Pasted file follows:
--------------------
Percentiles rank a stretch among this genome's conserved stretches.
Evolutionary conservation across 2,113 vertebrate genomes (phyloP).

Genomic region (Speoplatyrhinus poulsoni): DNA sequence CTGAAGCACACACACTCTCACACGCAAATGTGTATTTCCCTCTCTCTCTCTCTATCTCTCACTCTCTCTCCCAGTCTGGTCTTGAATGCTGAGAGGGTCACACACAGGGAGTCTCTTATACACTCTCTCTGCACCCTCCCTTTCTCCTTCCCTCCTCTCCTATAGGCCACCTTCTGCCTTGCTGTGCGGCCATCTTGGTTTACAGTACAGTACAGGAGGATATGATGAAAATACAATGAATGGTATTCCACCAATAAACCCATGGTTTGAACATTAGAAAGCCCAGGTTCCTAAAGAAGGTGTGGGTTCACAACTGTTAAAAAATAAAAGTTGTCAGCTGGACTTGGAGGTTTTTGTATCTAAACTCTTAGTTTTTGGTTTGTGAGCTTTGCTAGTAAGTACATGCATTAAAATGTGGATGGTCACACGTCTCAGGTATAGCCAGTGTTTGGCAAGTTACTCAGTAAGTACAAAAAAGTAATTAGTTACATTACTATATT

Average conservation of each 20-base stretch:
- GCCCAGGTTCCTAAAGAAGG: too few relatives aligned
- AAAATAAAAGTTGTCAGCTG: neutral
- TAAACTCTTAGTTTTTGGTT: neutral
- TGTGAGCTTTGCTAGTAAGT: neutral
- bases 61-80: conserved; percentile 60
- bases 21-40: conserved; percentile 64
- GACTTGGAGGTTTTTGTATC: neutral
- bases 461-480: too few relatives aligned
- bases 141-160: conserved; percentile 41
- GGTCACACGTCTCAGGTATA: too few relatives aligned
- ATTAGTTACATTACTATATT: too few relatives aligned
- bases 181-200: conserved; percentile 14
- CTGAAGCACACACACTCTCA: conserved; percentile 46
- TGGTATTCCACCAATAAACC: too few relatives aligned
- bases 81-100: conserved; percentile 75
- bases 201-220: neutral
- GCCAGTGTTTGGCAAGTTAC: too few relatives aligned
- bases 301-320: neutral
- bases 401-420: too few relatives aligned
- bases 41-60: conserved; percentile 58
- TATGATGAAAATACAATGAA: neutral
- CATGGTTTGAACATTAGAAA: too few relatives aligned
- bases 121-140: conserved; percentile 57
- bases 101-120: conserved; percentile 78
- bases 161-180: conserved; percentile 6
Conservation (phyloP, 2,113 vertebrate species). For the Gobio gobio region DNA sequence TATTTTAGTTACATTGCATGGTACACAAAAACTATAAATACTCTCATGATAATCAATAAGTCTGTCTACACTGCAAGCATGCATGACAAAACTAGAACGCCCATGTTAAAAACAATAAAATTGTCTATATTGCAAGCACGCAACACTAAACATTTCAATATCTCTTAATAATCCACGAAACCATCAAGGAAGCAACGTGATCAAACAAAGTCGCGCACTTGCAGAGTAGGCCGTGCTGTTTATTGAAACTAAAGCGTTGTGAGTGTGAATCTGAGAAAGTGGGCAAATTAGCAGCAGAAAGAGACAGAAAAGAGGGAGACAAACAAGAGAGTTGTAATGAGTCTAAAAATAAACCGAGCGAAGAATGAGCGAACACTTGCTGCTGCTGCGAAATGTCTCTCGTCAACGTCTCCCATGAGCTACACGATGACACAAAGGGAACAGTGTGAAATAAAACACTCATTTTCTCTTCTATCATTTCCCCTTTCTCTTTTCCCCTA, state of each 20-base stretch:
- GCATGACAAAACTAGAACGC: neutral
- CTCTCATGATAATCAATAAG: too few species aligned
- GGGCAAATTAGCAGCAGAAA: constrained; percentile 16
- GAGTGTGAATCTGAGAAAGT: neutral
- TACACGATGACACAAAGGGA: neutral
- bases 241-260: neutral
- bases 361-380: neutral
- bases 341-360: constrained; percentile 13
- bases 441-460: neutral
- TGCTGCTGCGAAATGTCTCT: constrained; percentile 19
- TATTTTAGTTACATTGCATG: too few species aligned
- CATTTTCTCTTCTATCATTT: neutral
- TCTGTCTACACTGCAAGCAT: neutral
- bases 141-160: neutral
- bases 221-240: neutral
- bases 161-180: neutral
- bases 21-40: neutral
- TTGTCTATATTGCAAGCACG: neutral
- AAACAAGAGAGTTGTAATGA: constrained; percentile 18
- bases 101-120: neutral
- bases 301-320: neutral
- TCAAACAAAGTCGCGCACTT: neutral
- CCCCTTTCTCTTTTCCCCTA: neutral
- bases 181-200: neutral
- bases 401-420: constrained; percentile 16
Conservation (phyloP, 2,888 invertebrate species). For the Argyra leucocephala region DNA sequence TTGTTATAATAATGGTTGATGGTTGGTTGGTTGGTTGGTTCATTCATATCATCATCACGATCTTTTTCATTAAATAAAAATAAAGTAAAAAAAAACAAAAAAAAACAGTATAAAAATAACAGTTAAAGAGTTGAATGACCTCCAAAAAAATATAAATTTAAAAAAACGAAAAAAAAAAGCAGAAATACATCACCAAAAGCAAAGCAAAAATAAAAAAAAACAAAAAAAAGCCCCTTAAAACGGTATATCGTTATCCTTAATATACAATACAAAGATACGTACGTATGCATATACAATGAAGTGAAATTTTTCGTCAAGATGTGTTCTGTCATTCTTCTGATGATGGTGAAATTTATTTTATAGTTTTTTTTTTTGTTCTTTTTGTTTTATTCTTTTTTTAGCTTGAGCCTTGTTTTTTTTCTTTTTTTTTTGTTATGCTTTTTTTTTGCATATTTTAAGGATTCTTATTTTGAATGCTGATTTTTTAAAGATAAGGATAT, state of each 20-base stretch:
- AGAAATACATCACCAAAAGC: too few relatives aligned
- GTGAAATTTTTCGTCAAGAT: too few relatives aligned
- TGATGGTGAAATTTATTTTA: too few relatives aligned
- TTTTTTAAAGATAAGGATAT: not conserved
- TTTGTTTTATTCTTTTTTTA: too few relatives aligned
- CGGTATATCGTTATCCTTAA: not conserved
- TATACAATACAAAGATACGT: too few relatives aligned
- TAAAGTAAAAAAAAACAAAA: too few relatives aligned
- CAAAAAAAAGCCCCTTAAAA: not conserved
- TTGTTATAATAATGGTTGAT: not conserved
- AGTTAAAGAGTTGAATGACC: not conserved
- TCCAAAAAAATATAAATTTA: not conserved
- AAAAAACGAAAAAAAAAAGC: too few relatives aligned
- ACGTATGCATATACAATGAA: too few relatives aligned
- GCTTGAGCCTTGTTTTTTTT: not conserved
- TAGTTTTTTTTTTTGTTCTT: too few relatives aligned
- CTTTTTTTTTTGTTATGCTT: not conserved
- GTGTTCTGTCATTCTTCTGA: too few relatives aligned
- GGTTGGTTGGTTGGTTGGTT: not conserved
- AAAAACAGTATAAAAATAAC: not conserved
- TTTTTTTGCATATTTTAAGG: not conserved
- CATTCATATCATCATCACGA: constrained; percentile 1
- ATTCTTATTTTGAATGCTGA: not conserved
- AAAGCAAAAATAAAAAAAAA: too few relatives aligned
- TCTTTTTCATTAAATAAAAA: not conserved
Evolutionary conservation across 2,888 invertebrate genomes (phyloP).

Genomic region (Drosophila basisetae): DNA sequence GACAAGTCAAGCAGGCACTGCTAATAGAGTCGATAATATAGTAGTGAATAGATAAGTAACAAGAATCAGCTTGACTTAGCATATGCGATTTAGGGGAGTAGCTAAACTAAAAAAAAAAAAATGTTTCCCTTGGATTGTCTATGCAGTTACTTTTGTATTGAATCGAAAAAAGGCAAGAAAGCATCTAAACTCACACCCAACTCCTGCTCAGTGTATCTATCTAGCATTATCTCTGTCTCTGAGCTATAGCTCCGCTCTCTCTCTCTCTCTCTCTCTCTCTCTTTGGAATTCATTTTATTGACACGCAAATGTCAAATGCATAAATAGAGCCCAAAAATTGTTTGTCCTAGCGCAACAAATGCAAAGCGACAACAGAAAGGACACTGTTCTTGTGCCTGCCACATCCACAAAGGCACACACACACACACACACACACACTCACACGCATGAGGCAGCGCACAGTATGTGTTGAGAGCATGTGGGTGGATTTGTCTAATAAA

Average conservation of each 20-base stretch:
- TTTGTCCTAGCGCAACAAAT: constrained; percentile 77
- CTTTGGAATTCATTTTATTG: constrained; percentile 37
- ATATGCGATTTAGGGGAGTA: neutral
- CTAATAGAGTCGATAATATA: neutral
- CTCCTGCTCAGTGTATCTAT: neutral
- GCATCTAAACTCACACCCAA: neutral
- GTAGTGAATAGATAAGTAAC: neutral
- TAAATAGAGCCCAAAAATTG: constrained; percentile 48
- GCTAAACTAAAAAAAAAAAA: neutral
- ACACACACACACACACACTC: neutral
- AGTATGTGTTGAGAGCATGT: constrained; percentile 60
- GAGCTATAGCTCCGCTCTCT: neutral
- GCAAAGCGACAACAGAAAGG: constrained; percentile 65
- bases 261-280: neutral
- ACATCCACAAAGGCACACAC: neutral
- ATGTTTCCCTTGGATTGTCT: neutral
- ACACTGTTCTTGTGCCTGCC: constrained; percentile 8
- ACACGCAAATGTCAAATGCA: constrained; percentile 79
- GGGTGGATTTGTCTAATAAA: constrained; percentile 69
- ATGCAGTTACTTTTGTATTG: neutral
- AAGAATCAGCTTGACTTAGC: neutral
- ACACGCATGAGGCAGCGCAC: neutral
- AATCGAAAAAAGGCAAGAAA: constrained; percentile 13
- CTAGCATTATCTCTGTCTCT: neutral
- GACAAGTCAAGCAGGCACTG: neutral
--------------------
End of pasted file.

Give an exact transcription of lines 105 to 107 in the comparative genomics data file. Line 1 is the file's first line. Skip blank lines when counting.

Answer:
- AAGAATCAGCTTGACTTAGC: neutral
- ACACGCATGAGGCAGCGCAC: neutral
- AATCGAAAAAAGGCAAGAAA: constrained; percentile 13